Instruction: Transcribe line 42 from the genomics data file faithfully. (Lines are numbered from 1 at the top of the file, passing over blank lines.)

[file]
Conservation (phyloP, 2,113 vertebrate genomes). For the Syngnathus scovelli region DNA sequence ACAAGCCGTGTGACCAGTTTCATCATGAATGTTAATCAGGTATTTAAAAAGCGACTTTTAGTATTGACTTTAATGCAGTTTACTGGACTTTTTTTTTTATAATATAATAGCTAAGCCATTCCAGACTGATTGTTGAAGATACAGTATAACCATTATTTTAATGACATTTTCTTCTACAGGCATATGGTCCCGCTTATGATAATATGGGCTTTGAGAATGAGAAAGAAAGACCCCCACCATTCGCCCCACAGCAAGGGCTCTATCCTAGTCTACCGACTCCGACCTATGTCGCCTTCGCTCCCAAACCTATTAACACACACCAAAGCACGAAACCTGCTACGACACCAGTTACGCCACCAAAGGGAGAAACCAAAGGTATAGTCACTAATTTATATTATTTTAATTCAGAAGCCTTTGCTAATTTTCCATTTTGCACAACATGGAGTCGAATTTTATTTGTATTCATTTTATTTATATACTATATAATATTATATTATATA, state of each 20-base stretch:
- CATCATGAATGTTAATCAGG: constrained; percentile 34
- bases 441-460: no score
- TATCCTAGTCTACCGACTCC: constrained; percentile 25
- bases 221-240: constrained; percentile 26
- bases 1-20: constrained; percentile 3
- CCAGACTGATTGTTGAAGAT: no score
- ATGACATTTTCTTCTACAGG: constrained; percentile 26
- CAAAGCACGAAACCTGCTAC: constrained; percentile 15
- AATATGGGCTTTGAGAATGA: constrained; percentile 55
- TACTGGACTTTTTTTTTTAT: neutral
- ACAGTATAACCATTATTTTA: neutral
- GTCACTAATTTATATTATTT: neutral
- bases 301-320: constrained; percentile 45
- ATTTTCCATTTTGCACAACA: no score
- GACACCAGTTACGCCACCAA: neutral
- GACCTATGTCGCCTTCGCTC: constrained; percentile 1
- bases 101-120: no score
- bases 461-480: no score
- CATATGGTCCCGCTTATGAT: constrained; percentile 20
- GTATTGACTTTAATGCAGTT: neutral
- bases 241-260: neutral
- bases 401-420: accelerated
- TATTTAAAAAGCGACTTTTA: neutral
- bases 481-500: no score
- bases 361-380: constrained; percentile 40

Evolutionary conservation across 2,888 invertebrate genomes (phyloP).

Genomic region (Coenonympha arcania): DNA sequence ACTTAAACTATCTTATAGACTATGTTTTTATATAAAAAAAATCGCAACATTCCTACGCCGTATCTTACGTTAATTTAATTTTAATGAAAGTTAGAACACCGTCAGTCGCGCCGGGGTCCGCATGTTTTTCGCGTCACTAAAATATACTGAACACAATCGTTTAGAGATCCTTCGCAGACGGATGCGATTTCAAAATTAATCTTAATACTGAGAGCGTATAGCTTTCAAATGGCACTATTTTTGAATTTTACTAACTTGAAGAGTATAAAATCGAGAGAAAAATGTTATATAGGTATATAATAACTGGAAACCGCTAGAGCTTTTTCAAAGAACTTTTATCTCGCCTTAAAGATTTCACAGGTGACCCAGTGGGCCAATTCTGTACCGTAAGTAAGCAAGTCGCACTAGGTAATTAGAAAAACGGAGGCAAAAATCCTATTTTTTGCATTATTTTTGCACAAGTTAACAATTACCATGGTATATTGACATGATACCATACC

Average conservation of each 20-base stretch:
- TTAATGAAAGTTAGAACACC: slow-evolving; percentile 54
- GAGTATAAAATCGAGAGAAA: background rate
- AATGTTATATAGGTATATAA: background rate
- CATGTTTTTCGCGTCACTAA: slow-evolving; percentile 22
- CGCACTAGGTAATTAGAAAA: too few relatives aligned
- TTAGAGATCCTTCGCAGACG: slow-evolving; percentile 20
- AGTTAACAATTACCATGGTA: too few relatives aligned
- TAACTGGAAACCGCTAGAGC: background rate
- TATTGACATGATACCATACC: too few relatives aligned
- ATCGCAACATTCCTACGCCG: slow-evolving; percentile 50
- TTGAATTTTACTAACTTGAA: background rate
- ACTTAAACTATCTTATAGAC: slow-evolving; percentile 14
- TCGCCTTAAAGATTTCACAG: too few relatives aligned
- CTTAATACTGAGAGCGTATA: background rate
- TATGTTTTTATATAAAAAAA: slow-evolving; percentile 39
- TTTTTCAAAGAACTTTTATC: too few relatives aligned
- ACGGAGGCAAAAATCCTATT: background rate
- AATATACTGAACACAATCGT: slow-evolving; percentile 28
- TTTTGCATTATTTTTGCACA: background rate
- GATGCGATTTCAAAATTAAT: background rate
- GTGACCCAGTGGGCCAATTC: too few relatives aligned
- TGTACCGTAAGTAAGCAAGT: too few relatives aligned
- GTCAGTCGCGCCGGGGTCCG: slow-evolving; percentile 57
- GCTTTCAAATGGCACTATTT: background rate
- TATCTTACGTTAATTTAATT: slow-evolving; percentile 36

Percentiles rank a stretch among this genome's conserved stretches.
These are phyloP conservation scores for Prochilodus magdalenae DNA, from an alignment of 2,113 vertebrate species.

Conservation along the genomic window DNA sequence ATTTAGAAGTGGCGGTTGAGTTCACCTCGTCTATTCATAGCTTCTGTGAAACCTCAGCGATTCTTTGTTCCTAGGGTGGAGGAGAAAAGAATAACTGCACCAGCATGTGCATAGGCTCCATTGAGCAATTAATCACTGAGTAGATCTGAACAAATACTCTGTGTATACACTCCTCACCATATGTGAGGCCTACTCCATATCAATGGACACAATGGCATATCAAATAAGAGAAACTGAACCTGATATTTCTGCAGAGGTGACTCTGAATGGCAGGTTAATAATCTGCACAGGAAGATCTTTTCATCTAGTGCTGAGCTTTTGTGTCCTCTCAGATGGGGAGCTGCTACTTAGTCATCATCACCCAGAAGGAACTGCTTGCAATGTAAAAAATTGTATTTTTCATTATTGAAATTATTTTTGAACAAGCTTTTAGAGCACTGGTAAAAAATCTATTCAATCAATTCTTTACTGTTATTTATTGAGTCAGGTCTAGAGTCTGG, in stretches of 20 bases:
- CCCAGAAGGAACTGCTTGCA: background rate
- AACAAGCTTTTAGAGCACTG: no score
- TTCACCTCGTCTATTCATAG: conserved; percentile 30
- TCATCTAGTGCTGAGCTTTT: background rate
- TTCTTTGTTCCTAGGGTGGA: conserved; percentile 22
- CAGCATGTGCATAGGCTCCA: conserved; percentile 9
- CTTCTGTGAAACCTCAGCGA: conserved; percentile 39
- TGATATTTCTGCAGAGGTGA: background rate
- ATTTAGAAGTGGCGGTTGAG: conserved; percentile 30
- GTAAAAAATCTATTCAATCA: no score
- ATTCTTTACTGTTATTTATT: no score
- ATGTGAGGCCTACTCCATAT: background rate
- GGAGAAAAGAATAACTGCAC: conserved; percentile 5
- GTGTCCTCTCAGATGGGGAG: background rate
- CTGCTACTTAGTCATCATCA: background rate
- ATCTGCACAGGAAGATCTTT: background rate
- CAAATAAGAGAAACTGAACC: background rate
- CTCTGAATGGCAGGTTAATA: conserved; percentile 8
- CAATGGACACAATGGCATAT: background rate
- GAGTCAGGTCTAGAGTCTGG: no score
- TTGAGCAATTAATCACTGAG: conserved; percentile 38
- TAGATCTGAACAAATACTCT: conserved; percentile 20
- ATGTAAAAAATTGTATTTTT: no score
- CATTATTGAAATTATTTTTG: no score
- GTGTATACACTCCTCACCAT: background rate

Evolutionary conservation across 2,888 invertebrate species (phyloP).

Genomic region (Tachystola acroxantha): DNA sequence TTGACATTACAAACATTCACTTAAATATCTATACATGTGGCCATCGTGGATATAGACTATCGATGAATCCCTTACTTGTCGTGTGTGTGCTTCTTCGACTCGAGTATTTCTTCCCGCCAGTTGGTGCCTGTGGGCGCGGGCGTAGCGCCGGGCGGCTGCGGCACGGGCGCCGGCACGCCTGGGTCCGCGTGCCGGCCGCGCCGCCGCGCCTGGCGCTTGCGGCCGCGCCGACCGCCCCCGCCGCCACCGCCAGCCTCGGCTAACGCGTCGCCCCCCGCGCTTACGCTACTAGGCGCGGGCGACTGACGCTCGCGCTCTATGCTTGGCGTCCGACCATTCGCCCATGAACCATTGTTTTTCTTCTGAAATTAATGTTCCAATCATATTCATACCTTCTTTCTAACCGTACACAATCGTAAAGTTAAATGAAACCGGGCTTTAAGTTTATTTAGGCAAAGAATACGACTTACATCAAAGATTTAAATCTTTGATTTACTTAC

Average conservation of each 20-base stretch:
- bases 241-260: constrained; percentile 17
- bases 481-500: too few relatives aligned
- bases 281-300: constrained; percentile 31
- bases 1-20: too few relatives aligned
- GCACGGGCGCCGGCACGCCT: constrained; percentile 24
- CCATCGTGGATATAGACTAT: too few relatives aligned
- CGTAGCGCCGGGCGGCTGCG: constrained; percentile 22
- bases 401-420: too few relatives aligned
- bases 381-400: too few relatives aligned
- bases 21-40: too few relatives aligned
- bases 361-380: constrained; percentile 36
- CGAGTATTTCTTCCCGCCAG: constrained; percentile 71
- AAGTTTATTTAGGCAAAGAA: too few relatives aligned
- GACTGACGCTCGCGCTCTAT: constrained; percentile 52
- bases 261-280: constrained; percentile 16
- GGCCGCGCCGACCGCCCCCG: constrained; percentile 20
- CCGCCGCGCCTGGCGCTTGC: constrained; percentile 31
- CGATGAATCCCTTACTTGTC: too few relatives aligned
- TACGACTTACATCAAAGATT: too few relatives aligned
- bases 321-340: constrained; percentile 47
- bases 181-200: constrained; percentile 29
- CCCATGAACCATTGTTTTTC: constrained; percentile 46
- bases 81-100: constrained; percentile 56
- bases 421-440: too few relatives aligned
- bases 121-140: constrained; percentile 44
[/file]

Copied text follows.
- TCGCCTTAAAGATTTCACAG: too few relatives aligned